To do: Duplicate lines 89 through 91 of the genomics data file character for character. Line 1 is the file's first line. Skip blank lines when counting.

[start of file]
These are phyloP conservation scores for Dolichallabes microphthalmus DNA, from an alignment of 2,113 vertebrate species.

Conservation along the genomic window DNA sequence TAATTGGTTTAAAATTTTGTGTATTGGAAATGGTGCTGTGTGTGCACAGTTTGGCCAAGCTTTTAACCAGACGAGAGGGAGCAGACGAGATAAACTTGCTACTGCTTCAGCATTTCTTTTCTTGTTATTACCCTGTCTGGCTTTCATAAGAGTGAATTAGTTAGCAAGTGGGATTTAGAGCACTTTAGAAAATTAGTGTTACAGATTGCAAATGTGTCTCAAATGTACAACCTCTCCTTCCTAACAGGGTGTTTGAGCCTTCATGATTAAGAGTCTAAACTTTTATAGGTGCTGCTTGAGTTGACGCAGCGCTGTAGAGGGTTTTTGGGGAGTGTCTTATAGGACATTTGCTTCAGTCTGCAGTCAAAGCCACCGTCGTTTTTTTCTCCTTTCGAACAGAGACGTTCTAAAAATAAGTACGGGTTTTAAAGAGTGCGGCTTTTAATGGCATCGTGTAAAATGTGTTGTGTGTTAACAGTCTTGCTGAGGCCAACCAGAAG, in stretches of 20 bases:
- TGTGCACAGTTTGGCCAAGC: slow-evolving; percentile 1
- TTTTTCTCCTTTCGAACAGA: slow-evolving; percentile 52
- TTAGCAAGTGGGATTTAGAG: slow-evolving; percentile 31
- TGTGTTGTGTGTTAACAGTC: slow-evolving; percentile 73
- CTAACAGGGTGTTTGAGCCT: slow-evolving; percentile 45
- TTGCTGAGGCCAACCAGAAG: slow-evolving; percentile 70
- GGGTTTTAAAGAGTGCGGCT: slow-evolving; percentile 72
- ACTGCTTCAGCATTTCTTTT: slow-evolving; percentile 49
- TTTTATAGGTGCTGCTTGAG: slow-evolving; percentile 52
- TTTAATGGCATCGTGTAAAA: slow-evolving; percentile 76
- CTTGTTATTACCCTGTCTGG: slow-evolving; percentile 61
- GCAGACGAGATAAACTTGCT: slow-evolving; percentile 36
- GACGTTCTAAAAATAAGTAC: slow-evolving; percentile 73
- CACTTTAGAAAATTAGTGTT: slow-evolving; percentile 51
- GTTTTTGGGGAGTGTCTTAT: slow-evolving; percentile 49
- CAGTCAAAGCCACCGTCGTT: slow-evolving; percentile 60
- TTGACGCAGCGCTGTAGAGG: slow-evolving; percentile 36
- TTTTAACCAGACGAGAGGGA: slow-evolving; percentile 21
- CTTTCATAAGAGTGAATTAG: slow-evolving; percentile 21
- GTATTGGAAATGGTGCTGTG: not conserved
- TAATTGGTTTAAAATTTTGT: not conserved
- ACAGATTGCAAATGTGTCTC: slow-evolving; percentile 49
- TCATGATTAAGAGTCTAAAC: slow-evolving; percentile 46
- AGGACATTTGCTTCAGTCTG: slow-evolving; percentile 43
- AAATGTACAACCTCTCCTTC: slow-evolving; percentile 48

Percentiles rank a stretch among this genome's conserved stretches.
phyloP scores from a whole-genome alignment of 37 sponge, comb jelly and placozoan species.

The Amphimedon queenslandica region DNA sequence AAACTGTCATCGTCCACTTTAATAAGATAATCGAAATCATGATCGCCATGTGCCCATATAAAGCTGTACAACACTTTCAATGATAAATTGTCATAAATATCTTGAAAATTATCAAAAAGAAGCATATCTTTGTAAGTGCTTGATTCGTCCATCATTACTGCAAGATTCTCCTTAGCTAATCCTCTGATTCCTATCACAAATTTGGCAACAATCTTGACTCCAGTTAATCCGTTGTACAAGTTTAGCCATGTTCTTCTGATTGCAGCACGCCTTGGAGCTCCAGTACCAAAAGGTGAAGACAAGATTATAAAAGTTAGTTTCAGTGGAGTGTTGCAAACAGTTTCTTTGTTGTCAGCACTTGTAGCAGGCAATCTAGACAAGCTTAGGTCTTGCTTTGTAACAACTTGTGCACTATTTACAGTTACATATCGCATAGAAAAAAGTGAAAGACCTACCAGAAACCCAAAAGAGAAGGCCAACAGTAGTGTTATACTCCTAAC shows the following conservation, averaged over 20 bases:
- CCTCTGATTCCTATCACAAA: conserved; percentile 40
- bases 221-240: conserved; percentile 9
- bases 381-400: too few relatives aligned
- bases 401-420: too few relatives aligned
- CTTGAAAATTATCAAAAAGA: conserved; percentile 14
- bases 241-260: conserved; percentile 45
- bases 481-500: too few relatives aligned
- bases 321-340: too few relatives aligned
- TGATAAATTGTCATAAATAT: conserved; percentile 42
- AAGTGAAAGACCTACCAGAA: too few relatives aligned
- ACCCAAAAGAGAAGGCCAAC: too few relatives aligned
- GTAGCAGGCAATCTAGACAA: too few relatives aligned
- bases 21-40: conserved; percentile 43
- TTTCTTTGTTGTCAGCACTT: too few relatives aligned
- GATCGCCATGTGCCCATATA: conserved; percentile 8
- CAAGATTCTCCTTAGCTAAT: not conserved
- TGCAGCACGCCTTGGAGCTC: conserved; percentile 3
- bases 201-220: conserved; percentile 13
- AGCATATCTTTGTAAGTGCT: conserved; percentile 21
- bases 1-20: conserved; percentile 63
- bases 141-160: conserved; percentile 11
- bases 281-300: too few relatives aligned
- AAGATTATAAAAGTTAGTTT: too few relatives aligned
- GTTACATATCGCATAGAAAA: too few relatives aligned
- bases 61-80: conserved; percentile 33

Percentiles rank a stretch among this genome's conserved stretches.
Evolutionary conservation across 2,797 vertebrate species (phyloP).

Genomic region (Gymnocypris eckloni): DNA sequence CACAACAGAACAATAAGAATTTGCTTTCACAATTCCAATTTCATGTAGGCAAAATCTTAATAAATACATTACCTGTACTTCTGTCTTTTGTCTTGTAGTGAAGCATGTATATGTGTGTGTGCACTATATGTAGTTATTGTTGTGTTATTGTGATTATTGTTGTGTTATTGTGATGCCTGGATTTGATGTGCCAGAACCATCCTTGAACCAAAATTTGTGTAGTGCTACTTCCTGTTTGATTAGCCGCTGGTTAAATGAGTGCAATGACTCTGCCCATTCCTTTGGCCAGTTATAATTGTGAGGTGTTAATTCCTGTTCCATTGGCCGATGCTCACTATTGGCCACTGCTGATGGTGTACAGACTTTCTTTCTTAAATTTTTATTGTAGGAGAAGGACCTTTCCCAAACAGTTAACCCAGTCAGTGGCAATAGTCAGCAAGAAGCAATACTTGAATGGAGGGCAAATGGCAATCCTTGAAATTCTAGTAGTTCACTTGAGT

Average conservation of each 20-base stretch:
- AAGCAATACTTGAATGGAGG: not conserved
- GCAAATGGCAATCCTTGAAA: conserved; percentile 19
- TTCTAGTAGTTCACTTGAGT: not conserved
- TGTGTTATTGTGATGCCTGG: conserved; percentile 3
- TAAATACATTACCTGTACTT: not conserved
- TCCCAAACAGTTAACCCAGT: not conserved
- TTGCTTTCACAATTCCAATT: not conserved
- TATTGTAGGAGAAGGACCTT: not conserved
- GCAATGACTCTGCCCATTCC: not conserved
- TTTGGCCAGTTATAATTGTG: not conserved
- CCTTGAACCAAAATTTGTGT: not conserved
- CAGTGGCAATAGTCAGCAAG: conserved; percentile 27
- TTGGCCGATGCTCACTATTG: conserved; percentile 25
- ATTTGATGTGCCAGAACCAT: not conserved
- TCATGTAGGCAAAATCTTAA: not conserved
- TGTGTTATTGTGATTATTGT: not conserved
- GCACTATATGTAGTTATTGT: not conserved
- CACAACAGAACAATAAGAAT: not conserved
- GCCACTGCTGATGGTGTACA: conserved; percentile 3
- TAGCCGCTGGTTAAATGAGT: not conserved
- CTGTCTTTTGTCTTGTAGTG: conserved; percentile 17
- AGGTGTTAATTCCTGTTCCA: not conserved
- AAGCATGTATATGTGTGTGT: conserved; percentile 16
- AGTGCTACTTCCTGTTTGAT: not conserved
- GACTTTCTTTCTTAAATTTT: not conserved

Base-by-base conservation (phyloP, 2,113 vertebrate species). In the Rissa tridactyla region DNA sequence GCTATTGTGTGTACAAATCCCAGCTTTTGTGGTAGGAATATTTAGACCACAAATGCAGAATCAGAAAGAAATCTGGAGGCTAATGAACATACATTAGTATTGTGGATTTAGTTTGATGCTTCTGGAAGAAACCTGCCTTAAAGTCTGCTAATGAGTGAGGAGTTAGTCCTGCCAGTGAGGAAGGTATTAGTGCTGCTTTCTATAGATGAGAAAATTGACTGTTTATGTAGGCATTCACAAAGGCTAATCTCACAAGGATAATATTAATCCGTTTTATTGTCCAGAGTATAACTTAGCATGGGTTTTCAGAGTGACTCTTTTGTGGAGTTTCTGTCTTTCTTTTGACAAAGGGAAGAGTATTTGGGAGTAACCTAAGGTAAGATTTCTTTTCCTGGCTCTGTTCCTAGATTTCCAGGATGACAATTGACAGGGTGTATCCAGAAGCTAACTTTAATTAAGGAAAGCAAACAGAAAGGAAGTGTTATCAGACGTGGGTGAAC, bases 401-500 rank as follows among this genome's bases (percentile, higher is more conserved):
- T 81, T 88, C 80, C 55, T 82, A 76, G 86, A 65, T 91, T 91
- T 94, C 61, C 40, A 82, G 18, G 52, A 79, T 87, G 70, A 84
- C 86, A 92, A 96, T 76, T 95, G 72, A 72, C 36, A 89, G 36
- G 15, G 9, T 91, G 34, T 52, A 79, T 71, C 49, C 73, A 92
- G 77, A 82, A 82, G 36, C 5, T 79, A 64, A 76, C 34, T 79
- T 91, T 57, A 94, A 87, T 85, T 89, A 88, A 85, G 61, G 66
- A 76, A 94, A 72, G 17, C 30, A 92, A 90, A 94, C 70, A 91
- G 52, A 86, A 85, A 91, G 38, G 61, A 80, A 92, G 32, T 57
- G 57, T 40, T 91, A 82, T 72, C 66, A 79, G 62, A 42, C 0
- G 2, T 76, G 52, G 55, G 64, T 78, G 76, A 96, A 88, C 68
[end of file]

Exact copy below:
- G 15, G 9, T 91, G 34, T 52, A 79, T 71, C 49, C 73, A 92
- G 77, A 82, A 82, G 36, C 5, T 79, A 64, A 76, C 34, T 79
- T 91, T 57, A 94, A 87, T 85, T 89, A 88, A 85, G 61, G 66